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Robert Tisserand interviewed on ingestion, dilution and other safety issues

In December 2014 I was interviewed by Labron Allen, a functional medicine nutritionist based in Texas, for his Health Alert radio show. This is a full transcript of the podcast, which you can find here or here. Many thanks to Anne Bankowski for the transcription.

Labron Allen Labron Allen

I’m your host Labron Allen: This is Health Alert. Grab your cup of coffee, find your most comfortable chair and have a listen this Saturday morning.

If you remember last week I promised that I was going to have a special guest, […]

By |August 9th, 2015|Interview, Safety|2 Comments

Frankincense essential oil and cancer: Why EOs and chemotherapy don’t always mix

Hi,
My friend just started taking chemo for colon liver cancer and she was taking therapeutic Sacra Frankincense from Young Living before she started. I read somewhere that you should not take the essential oil with 5FU if you are taking it for skin cancer because it will drive it in the skin deeper and make the chemo 10 times greater. That sounded good to me, but for some reason they say not to use Frankincense with 5FU. Since she has colon liver cancer, and not skin cancer, should she just rub it on her feet and side, stop taking it, […]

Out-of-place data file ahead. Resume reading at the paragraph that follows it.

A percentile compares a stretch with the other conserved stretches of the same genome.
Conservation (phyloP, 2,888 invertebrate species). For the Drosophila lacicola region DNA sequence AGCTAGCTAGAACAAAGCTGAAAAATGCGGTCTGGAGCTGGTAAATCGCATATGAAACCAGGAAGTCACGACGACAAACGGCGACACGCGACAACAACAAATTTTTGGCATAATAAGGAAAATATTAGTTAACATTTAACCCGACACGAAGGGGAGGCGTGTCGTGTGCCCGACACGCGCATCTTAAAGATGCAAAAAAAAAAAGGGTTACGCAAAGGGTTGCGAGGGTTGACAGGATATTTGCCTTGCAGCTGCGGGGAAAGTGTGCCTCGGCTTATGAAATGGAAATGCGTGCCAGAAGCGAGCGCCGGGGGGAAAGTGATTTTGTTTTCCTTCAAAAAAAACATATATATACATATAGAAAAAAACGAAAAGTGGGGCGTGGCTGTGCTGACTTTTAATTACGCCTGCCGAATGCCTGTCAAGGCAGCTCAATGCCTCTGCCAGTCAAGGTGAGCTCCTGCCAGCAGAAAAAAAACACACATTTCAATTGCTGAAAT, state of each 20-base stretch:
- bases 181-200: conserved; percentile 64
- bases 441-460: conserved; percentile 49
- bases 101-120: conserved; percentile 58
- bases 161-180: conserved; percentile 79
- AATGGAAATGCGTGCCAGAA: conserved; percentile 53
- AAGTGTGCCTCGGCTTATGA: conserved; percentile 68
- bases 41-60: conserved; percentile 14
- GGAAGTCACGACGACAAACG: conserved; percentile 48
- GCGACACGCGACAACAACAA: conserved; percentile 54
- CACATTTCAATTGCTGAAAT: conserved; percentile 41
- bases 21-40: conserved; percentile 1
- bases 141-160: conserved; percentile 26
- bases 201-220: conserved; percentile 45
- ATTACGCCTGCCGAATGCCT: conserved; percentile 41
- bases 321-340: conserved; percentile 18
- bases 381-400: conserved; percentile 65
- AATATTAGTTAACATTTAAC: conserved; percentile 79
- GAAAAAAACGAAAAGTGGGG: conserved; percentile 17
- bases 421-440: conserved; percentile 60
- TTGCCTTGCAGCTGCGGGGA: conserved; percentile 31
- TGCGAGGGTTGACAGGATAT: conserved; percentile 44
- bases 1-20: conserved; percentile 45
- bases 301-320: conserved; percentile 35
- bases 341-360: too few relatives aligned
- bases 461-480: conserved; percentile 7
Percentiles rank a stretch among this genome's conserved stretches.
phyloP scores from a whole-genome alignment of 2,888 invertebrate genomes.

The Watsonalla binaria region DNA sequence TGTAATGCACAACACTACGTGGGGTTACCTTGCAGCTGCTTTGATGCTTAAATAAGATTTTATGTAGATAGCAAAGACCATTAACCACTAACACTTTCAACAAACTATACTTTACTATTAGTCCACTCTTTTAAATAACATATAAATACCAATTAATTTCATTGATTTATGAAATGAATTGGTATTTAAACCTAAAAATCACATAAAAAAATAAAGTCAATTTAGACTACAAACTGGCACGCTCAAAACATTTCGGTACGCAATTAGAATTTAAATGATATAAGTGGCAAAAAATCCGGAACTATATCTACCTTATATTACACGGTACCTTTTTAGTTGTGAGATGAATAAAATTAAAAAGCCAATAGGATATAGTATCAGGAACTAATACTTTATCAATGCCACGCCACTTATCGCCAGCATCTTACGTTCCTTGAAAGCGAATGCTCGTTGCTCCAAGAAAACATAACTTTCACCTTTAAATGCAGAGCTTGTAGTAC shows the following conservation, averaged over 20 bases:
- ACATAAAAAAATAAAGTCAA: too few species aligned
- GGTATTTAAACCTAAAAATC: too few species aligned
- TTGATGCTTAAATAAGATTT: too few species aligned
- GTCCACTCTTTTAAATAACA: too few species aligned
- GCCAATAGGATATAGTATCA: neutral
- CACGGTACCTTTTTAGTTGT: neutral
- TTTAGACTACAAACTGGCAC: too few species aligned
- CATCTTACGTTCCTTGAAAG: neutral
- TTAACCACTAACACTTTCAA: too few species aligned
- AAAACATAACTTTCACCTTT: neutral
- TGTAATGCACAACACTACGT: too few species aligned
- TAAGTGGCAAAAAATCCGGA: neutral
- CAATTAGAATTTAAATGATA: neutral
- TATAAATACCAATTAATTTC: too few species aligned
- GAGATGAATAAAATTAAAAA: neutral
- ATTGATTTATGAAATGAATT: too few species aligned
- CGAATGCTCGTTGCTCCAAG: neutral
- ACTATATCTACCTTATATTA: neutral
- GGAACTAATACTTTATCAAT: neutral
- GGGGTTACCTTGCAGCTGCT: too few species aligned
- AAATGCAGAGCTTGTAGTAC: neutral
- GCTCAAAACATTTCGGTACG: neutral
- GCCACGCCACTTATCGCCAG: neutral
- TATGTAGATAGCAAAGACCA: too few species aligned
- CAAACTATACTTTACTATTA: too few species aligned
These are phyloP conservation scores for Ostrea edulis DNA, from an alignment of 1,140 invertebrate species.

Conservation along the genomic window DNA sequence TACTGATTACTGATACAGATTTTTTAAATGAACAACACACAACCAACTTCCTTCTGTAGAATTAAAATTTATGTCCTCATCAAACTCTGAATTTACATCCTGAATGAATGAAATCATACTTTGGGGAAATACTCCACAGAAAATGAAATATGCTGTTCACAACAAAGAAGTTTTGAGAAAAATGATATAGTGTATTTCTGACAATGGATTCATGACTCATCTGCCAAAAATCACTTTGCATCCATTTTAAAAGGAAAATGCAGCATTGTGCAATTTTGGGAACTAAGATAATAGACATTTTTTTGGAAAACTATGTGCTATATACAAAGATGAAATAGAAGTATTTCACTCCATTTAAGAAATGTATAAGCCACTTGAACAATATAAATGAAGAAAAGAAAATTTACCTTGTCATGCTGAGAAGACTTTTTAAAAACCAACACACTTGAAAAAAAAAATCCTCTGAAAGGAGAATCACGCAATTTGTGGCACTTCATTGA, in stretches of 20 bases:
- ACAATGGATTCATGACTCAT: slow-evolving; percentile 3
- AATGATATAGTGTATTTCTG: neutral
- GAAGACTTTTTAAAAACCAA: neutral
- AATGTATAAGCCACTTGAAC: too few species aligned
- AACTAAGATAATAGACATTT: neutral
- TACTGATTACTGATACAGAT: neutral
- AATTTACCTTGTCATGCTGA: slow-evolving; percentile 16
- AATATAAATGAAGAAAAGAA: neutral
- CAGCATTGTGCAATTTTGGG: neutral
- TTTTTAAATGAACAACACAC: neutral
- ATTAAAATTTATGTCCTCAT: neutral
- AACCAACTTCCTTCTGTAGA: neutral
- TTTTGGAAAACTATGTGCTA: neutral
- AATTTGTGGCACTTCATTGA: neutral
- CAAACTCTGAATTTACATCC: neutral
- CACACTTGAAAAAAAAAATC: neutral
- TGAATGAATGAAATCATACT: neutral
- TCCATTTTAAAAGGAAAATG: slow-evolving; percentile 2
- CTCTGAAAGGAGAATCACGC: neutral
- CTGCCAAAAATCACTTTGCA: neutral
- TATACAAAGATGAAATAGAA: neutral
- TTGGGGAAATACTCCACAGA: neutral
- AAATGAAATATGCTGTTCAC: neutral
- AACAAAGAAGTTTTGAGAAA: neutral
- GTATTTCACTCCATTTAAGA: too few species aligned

By |March 26th, 2015|Q & A, Safety|15 Comments

Lavender mascara?

Adding lavender oil to your mascara has become a thing, on the basis that it will make your eyelashes longer and thicker, and also that it will deter eyelash mites. About half of us have tiny eyelash mites, but they don’t affect at least 95% of those who have them. They do not make your eyelashes thinner or shorter, though an infestation can make eyelashes fall out. Some argue that eyelash mites perform a useful function, by eating dead cells and debris. If the mites do indeed proliferate, the condition is known as demodicosis. This […]